Brian McCowan, Zondits staff, 5/9/2023
CNBC’s fourth installment in their series on the U.S. power grid reports that renewable energy projects are waiting in lines longer than those for a Taylor Swift concert. According to the article, wind and solar project wait lines are often years long as power grid infrastructures struggle to accommodate the proposed clean power supplies. Making matters worse, the fees charged to connect have been skyrocketing during these waiting periods, forcing many project plans to be abandoned.
The main points in the article include:
- Existing transmission lines are insufficient to support the transition from a fossil fuel-based electric system to a decarbonized energy grid.
- The waiting lines, known as the interconnection queue, are symptoms of both technical and bureaucratic restrictions.
- Connection fee increases are forcing many project cancellations. An example is a 570-megawatt project proposed by The Oceti Sakowin Power Authority, a nonprofit organization owned by seven Sioux Indian tribes. The original deposit paid for the connection was $2.5M. As the project neared implementation, the connect fee was raised to $48M to cover the cost of improving the Southwest Power Pool’s grid to accept the power. A 15-day deadline was set for raising the additional funding. The project is now being downsized and is expected to re-enter the queue, presumably with another long waiting period.
- The capacity of the U.S. electric grid is approximately 1,250 gigawatts, yet, according to the Lawrence Berkeley National Laboratory, there are current plans for 1,350 gigawatts of new power capacity and over 600 gigawatts of energy storage earmarked for the grid.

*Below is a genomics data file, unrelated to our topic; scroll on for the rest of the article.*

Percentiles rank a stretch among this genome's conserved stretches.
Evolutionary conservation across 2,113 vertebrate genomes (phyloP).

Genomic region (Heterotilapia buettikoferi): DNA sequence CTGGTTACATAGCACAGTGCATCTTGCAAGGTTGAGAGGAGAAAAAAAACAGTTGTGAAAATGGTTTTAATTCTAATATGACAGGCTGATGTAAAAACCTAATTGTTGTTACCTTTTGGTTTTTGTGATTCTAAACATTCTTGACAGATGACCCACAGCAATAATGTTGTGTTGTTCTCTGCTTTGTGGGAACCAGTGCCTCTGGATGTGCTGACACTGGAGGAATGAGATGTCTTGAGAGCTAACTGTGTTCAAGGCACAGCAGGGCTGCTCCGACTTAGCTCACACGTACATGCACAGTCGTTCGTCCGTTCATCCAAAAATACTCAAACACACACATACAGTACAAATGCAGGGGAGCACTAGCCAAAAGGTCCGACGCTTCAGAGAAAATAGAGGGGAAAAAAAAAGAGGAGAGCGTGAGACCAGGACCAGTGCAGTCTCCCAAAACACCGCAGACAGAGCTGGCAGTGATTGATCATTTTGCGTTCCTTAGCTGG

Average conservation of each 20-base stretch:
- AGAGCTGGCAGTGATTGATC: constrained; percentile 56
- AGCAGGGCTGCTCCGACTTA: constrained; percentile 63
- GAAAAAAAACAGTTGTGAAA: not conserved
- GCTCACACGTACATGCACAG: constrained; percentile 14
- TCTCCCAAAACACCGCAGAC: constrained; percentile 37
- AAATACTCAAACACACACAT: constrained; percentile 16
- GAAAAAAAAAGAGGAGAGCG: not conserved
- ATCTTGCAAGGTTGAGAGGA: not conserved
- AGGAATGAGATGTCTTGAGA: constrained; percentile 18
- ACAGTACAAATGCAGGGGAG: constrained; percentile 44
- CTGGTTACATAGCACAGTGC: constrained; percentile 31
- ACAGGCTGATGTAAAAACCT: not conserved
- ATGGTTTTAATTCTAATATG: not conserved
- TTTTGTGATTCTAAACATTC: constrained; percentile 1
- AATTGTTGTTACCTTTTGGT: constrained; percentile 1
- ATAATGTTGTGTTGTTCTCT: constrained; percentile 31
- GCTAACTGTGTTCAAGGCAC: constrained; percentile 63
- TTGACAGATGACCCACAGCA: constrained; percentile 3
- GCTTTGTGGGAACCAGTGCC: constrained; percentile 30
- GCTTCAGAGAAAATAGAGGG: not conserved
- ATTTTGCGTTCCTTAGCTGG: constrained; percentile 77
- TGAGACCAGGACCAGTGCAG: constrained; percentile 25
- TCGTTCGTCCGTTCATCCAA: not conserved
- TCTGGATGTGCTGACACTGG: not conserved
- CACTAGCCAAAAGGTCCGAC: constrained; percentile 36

- As reported in earlier installments, part of the issue is that solar, and especially wind, projects are often best sited somewhat distant from population centers, requiring expansion of transmission lines and substations.
- The current grid connection process was designed primarily to facilitate large fossil and nuclear power plants. Renewable energy projects are smaller, and each project must go through the same bureaucratic process. It can often take 30 renewable energy projects to equal the output of one large natural gas-fired project.
- The Federal Energy Regulatory Commission (FERC) has proposed interconnection reforms aimed at relieving the bottleneck. The reforms include limiting speculative projects that clog the queue, providing better information to project planners, and helping and/or mandating shorter queues.
The federal government, states, cities, and businesses have all set various aggressive climate-related goals. This is a good thing. But unless there is a coordinated effort to expand and modernize the U.S. grid, those goals cannot be realized.
The CNBC fourth installment of Transmission Troubles is located here: https://www.cnbc.com/2023/04/06/outdated-us-energy-grid-tons-of-clean-energy-stuck-waiting-in-line.html
Zondits past report on the CNBC series: https://www.zondits.com/cnbc-publishes-series-on-the-need-for-a-national-macrogrid/